One of the kids in a grade three class is too clever for the material I have been teaching. He sits towards my left. I got great joy at being able to get him to cry when I took his desk and dumped its contents on the floor to stop him from acting like a baboon.

A male classmate of this boy who sits on my right, looks like a mental defective because he has all the teeth on one side of his mouth missing as well as a cereal bowl haircut. When he approaches me, I have to fight the urge to swat him away. He is like a mosquito

Near the boy on my left sits a girl who always scowls and refuses to answers any questions. If I had to teach her everyday, I would want to take a ruler and smack her on each side of the head to put across the notion that only low-grade people answer questions in monosyllables.

There is this boy, in a grade four class, who looks like he will grow up to be a criminal – he seems to enjoy being able to leer and scowl like a devil. Nothing in this devil child's countenance suggests he is capable of anything but malevolence. I see the other kids mock him as something of a freak.

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On the road betwixt Casa Kaulins and the Hui Shan Wanda Shopping Center there are many government buildings including a tax bureau and a police station and a law court.

One Sunday I could not help but notice that there was something going on at the law court. There were crowds of people there, and a heightened security and police presence. I saw seven police motorcycles (that usually cruise the area around our apartment) parked near the entrance of the courthouse grounds, two vans full of black uniformed security types parked across the street from the courthouse entrance, a firetruck with fireman inside parked in the court parking lot, and a very officious looking uniformed police who seemed to be directing the whole affair. The actual civilians standing by were older types who didn't seem angry and who definitely didn't seem just curious. They seemed to have been cowed into quiescence by the increased security presence.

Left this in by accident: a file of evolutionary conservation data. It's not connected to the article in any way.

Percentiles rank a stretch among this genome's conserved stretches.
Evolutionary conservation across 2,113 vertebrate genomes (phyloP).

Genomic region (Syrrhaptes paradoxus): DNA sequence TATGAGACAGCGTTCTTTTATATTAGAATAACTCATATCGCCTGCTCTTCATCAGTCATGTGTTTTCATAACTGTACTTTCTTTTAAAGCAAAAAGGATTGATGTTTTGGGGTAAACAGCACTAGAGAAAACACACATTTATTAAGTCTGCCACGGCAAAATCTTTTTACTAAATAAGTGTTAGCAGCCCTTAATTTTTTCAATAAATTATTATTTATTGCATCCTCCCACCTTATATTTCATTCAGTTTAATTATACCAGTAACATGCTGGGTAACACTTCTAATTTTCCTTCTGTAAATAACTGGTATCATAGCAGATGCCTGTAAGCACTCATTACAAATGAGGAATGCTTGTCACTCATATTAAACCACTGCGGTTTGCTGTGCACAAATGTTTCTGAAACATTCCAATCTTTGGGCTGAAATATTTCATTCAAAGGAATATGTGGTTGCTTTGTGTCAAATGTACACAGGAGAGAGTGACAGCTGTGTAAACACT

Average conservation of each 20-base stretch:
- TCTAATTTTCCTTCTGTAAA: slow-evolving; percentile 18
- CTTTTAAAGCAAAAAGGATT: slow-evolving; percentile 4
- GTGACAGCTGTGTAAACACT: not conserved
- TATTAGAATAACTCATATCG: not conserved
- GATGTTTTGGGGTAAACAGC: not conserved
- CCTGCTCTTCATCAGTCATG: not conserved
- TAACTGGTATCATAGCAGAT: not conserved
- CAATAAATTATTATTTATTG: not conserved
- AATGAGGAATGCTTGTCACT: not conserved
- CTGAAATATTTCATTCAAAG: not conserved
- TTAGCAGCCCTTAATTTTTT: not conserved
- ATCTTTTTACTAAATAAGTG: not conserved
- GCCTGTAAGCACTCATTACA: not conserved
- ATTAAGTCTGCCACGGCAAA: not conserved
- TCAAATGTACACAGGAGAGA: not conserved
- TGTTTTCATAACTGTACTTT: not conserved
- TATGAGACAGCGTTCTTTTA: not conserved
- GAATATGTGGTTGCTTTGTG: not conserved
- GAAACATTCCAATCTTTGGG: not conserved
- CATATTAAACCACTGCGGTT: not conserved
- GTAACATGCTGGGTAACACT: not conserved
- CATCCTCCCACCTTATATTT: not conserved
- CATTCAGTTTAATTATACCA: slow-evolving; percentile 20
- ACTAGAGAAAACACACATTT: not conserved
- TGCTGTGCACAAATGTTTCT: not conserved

I asked my wife what was going on and she told me that an unpopular decision had been made by the court.

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I got to see Wuxi from 64th floor. Jenny took me and a friend to lunch at a buffet restaurant on the 64th floor of the Hyatt Regency. The view was great. I was struck by how I seemed to be on top of things that I knew to be many blocks away from the Hyatt's location. The food at the buffet was just okay however, and so as I sat vegetating, I recalled my visit to the Space Needle in Seattle. I went to a lot of trouble, spending lots of money on parking and admissions, to get to the famous landmark's observation deck. The view from the Space Needle was great but after two minutes I was bored. But it seemed a waste to go down so soon so I hung out on the observation deck with nothing to do for a further twenty minutes. Looking out from a skyscraper is something you'd only need do once in your life.

The deck was setting for a scene in the Warren Beatty Film the Parallax View in which a politician is assassinated.

It was the third assassination spot I had been too. The others being Dealey Plaza in Dallas and the Trotsky compound in Mexico City.

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My grilled cheese sandwiches are quite the hit with Tony & Jenny.

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Not much to say for myself this month. The world goes on and while I observe as avidly as ever, I don't have the same emotional investment in these events and so feel less compelled to say anything about them.

Besides, it doesn't matter what I think about them away. The sad fact about Andis is that he concerns himself with events that are far removed from his actual physical real world circumstances because he is too mediocre to deal with the things that should matter to him.


This realization should be liberating. Why waste time trying to be something I am not?